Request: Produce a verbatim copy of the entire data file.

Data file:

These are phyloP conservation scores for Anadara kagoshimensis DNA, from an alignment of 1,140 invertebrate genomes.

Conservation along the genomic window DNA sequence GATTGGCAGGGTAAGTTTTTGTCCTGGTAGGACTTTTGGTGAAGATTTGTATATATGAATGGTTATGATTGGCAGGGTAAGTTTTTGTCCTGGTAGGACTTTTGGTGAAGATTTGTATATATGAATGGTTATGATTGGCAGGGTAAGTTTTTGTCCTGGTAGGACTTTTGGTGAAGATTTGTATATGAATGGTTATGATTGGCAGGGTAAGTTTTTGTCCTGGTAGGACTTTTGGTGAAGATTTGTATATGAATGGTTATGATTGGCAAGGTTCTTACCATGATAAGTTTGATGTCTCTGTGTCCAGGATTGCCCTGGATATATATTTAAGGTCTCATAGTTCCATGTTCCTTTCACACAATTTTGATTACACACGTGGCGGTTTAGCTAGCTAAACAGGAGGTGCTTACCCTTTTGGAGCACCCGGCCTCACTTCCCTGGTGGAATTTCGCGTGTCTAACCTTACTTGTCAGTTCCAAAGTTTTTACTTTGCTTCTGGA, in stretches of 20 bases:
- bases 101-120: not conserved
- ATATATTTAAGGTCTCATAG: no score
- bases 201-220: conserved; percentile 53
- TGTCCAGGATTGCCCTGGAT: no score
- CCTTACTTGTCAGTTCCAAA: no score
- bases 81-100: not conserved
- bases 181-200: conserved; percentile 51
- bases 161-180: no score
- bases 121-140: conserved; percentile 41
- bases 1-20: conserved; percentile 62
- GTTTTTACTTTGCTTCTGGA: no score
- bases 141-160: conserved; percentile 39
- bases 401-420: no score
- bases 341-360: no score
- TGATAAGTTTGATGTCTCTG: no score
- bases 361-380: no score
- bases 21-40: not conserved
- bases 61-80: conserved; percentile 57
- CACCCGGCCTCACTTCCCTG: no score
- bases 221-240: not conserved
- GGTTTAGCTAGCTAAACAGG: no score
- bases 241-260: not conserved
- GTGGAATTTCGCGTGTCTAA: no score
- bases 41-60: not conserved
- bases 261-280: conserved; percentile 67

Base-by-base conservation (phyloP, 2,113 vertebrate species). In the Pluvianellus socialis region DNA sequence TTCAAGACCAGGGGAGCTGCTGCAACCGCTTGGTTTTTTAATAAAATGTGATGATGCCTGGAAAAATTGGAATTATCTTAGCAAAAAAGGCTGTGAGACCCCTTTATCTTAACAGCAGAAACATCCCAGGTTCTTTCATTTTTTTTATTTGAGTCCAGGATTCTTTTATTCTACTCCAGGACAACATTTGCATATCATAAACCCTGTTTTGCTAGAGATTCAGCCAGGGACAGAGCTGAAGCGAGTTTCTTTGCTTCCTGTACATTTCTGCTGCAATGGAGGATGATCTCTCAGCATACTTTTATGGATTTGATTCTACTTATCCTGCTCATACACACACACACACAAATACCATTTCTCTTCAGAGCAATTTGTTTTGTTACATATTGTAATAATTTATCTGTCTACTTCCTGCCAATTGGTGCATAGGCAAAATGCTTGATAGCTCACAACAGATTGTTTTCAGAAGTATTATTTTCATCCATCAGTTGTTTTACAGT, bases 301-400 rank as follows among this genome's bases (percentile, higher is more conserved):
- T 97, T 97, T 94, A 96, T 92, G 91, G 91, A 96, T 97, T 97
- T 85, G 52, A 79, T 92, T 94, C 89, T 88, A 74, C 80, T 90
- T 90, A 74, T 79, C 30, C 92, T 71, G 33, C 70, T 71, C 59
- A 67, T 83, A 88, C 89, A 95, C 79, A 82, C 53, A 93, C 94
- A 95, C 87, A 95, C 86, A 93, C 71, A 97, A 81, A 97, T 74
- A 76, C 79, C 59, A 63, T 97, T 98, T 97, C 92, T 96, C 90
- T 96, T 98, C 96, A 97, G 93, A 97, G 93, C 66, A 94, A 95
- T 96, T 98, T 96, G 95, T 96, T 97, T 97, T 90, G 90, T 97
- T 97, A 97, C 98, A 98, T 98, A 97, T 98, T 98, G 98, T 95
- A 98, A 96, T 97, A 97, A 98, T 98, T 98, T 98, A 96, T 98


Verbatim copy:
These are phyloP conservation scores for Anadara kagoshimensis DNA, from an alignment of 1,140 invertebrate genomes.

Conservation along the genomic window DNA sequence GATTGGCAGGGTAAGTTTTTGTCCTGGTAGGACTTTTGGTGAAGATTTGTATATATGAATGGTTATGATTGGCAGGGTAAGTTTTTGTCCTGGTAGGACTTTTGGTGAAGATTTGTATATATGAATGGTTATGATTGGCAGGGTAAGTTTTTGTCCTGGTAGGACTTTTGGTGAAGATTTGTATATGAATGGTTATGATTGGCAGGGTAAGTTTTTGTCCTGGTAGGACTTTTGGTGAAGATTTGTATATGAATGGTTATGATTGGCAAGGTTCTTACCATGATAAGTTTGATGTCTCTGTGTCCAGGATTGCCCTGGATATATATTTAAGGTCTCATAGTTCCATGTTCCTTTCACACAATTTTGATTACACACGTGGCGGTTTAGCTAGCTAAACAGGAGGTGCTTACCCTTTTGGAGCACCCGGCCTCACTTCCCTGGTGGAATTTCGCGTGTCTAACCTTACTTGTCAGTTCCAAAGTTTTTACTTTGCTTCTGGA, in stretches of 20 bases:
- bases 101-120: not conserved
- ATATATTTAAGGTCTCATAG: no score
- bases 201-220: conserved; percentile 53
- TGTCCAGGATTGCCCTGGAT: no score
- CCTTACTTGTCAGTTCCAAA: no score
- bases 81-100: not conserved
- bases 181-200: conserved; percentile 51
- bases 161-180: no score
- bases 121-140: conserved; percentile 41
- bases 1-20: conserved; percentile 62
- GTTTTTACTTTGCTTCTGGA: no score
- bases 141-160: conserved; percentile 39
- bases 401-420: no score
- bases 341-360: no score
- TGATAAGTTTGATGTCTCTG: no score
- bases 361-380: no score
- bases 21-40: not conserved
- bases 61-80: conserved; percentile 57
- CACCCGGCCTCACTTCCCTG: no score
- bases 221-240: not conserved
- GGTTTAGCTAGCTAAACAGG: no score
- bases 241-260: not conserved
- GTGGAATTTCGCGTGTCTAA: no score
- bases 41-60: not conserved
- bases 261-280: conserved; percentile 67

Base-by-base conservation (phyloP, 2,113 vertebrate species). In the Pluvianellus socialis region DNA sequence TTCAAGACCAGGGGAGCTGCTGCAACCGCTTGGTTTTTTAATAAAATGTGATGATGCCTGGAAAAATTGGAATTATCTTAGCAAAAAAGGCTGTGAGACCCCTTTATCTTAACAGCAGAAACATCCCAGGTTCTTTCATTTTTTTTATTTGAGTCCAGGATTCTTTTATTCTACTCCAGGACAACATTTGCATATCATAAACCCTGTTTTGCTAGAGATTCAGCCAGGGACAGAGCTGAAGCGAGTTTCTTTGCTTCCTGTACATTTCTGCTGCAATGGAGGATGATCTCTCAGCATACTTTTATGGATTTGATTCTACTTATCCTGCTCATACACACACACACACAAATACCATTTCTCTTCAGAGCAATTTGTTTTGTTACATATTGTAATAATTTATCTGTCTACTTCCTGCCAATTGGTGCATAGGCAAAATGCTTGATAGCTCACAACAGATTGTTTTCAGAAGTATTATTTTCATCCATCAGTTGTTTTACAGT, bases 301-400 rank as follows among this genome's bases (percentile, higher is more conserved):
- T 97, T 97, T 94, A 96, T 92, G 91, G 91, A 96, T 97, T 97
- T 85, G 52, A 79, T 92, T 94, C 89, T 88, A 74, C 80, T 90
- T 90, A 74, T 79, C 30, C 92, T 71, G 33, C 70, T 71, C 59
- A 67, T 83, A 88, C 89, A 95, C 79, A 82, C 53, A 93, C 94
- A 95, C 87, A 95, C 86, A 93, C 71, A 97, A 81, A 97, T 74
- A 76, C 79, C 59, A 63, T 97, T 98, T 97, C 92, T 96, C 90
- T 96, T 98, C 96, A 97, G 93, A 97, G 93, C 66, A 94, A 95
- T 96, T 98, T 96, G 95, T 96, T 97, T 97, T 90, G 90, T 97
- T 97, A 97, C 98, A 98, T 98, A 97, T 98, T 98, G 98, T 95
- A 98, A 96, T 97, A 97, A 98, T 98, T 98, T 98, A 96, T 98